- "THE GLOBAL CRISIS IN FOREIGN AID," edited by R. GRANT & J. NIJMAN (1998 Syracuse Univ Press; ISBN: 0-8156-2771-8) sees an increase in politicization of foreign aid, often to assist countries, like Russia, transition to a transnational liberal order. "Across all donors, there is a reorientation of assistance toward short-term programs aimed at good governance, & long-term economic dev. programs are slowly disappearing. Thus, regardless of the poverty levels, countries like India, Bangladesh & Kenya have seen their foreign aid funds diminish in the 1990's." Authors show that net disbursements of foreign aid to Poland were less than intra-EU official transfers, for example to Ireland, or from West to East Germany. The chapter on Bangladesh finds that "foreign aid has contributed to the development of the economy but is leading to growing indebtedness... Dependence on foreign aid mirrors the lack of mobilization of domestic resources." Turning to Africa, the book observes, "in recent years, ever more govts have been forced to ask for donor assistance to finance salaries of civil servants - or, in some cases, salary arrears, such as in C.African Rep. in early 1993, or Mali in 1994, as well as maintenance costs, reconstruction costs of facilities damaged during civil wars, emergency operation, costs of elections, demobilization & social reintegration of refugees, & even costs like the printing of currency notes, as in Sierra Lone in 1992."
- "A HALF PENNY ON THE FEDERAL DOLLAR - THE FUTURE OF DEVELOPMENT AID" by Michael O'Hanlon & Carol Graham (1997 WashDC: Brookings Inst; ISBN 0-8157-6445-6) explains US aid & shows its context. O'Hanlon points out that US "was once the dominant provider of official development assistance to poorer countries, but by the early 1990s, it provided only 1/6 of the global total" (& to 1/8 by 1995). In terms of aid per GDP, the US is the least generous provider of OECD countries. The book is not a polemic; it educates succinctly, with charts. In the end, the author concludes, "Aid skeptics should acknowledge that foreign assistance is not very expensive & not a significant contributor to the US deficit. Our calculations show that global development aid should increase to about $80B a year, from its current level of roughly $60B, and that the US should for its part restore development aid from the 1997 level of $9B to the $12B average of recent decade or slightly more. The historical record & basic macroeconomics analysis suggest strongly that poor countries with good economic policies can benefit from more aid than they are now receiving." Drawing on East Asian experience, one can generalize that developing countries "can productively absorb at least $50 per capita per year over a period of roughly 2 decades. ...likely to help countries graduate from aid rolls in a reasonable amt. of time." The author specifically recommends increasing Economic Support Funds which can flexibly assist in post-conflict reconstruction.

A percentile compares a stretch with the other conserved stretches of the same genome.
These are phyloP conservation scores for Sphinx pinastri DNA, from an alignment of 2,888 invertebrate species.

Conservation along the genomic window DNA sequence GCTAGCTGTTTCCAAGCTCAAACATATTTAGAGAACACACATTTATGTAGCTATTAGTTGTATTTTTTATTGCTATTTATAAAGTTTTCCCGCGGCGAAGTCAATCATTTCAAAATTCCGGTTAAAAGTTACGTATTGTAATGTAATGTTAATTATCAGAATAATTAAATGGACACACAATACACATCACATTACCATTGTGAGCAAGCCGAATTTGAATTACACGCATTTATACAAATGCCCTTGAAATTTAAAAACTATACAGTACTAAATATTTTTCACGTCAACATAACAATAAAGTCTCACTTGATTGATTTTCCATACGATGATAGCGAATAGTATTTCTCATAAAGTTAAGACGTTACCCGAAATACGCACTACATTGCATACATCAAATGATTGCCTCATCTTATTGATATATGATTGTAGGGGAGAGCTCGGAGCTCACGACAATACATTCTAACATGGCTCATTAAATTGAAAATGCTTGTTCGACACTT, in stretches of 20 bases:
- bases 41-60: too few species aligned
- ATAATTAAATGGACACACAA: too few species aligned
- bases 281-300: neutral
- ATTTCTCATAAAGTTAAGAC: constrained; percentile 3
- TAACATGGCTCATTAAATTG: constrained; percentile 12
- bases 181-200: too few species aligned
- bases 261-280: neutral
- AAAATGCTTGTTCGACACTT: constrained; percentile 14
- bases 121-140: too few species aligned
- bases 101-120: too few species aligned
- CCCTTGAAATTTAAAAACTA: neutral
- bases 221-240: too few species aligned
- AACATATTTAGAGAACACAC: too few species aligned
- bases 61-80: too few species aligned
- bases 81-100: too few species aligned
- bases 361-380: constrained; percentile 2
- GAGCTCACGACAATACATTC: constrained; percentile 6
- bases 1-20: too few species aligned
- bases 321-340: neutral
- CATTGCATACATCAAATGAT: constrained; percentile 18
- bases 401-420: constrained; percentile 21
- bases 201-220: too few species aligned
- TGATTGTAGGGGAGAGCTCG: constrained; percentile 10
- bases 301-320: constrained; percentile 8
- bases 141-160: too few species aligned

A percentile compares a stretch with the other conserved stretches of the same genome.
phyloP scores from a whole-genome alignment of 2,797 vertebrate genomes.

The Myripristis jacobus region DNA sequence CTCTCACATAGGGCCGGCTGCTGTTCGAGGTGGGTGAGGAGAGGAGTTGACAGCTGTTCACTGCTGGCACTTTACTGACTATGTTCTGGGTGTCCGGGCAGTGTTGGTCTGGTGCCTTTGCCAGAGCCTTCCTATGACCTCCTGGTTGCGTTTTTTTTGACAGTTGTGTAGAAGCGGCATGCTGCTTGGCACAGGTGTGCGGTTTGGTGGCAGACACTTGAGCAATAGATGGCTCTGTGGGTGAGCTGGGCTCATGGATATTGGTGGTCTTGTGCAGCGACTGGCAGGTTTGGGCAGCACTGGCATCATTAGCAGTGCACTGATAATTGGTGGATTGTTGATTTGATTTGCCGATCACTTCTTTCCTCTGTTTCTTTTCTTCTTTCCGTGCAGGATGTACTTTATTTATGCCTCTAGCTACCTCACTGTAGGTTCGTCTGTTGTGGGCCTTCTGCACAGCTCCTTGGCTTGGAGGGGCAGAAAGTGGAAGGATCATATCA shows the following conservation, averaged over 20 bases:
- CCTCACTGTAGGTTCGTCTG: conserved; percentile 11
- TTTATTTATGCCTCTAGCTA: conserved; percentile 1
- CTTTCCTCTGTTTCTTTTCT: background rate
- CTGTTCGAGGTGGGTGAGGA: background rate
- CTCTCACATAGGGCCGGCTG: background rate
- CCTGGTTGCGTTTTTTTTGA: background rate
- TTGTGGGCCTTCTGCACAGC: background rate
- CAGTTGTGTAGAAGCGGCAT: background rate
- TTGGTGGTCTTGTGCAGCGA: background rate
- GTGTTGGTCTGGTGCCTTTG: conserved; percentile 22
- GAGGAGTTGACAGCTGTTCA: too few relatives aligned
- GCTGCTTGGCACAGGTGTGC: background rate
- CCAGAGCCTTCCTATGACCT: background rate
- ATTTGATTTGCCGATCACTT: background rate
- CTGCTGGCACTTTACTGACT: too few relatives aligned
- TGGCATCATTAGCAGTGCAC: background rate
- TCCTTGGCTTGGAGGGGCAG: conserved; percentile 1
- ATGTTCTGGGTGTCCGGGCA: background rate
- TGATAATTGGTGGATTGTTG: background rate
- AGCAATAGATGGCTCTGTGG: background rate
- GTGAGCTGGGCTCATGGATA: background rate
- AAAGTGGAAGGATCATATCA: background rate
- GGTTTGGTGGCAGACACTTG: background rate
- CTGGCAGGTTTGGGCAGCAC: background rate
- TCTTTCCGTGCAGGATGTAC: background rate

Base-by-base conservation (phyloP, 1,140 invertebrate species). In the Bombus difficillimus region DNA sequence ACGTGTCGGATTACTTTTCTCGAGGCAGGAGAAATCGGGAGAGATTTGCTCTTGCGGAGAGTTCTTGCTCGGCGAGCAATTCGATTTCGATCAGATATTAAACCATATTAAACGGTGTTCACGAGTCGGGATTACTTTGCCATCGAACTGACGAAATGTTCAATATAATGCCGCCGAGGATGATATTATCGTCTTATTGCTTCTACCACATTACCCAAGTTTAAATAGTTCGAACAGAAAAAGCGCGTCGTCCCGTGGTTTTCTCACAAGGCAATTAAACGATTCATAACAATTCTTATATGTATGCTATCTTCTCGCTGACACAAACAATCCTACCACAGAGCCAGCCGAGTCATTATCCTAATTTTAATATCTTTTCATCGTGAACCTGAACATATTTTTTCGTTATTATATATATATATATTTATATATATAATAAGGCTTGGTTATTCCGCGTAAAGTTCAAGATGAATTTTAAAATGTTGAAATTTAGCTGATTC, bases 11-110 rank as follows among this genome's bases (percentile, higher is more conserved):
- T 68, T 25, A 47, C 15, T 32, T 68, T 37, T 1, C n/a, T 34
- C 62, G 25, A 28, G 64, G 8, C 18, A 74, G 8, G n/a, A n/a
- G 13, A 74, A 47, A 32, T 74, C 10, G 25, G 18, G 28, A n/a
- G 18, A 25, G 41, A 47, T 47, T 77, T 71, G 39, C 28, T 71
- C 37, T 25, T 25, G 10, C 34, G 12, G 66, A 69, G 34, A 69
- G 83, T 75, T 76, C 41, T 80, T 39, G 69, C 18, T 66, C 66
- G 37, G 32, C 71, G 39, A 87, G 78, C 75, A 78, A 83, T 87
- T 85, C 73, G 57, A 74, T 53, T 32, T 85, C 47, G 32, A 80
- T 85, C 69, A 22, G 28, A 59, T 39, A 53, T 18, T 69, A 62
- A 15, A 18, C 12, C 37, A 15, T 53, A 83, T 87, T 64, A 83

- "FOREIGN AID TOWARD THE MILLENNIUM," EDITED BY STEVEN HOOK (1996 Boulder, CO: Lynne Rienner Pub; ISBN: 1-55587-504-1), too, views trends in different sets of countries (such as the surge of aid to E. Europe) & the rise of aid for democratization. Hook opines, "the demise of most military-aid programs is one of the most welcome developments of the post-Cold War era." He notes, "the growing amalgamation of foreign aid & private investment has lessened the influence of the UN & OECD in devt debates, & expanded that of the World Bank, IMF & reg. dev. banks." Writing about aid in Asia, D Steinberg observes "the general experience of donors across Asia is that their policy advice is often taken when it is seen to further the explicit economic or political aims of those in power; it is ignored, however, when such advice would advocate the redistribution or diminution of power," Drawing further lessons, he finds that whereas the "South Korean experience teaches us that big business has been effective in devt, Taiwan instructs that smaller businesses can be efficient means for growth."
March 17, 2000 The Humanitarian Times